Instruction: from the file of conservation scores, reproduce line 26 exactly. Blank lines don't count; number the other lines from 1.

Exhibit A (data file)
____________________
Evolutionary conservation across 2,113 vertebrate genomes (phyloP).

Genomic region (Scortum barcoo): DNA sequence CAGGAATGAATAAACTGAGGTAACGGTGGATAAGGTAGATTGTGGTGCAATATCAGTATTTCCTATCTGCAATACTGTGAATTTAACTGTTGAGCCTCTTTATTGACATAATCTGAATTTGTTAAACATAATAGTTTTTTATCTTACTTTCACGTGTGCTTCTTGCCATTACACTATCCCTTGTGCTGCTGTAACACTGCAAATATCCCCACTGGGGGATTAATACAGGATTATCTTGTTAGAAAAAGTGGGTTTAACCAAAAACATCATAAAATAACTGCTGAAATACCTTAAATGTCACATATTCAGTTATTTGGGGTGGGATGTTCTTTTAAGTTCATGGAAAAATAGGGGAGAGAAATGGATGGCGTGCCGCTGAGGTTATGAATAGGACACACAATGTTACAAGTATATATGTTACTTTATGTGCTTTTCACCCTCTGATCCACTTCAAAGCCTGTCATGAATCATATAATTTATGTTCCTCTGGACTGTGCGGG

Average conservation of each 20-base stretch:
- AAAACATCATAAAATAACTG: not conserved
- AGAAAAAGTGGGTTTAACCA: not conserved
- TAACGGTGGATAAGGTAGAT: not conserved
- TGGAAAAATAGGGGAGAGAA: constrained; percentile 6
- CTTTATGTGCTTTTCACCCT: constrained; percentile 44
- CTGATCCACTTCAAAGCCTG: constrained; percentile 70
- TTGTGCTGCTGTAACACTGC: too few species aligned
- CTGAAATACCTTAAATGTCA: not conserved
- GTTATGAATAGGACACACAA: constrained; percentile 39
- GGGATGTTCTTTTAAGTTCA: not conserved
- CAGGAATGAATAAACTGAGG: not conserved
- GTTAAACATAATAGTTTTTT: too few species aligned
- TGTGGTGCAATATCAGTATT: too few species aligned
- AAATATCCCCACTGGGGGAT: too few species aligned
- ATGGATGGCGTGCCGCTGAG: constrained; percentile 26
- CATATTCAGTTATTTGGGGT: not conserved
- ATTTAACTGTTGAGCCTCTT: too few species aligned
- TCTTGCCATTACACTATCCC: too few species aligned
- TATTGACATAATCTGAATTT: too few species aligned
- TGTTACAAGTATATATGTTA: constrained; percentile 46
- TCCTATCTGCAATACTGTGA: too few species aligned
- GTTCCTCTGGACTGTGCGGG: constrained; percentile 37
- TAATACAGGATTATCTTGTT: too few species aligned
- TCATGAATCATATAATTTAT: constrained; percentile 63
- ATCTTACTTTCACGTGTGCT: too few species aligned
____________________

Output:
- TAATACAGGATTATCTTGTT: too few species aligned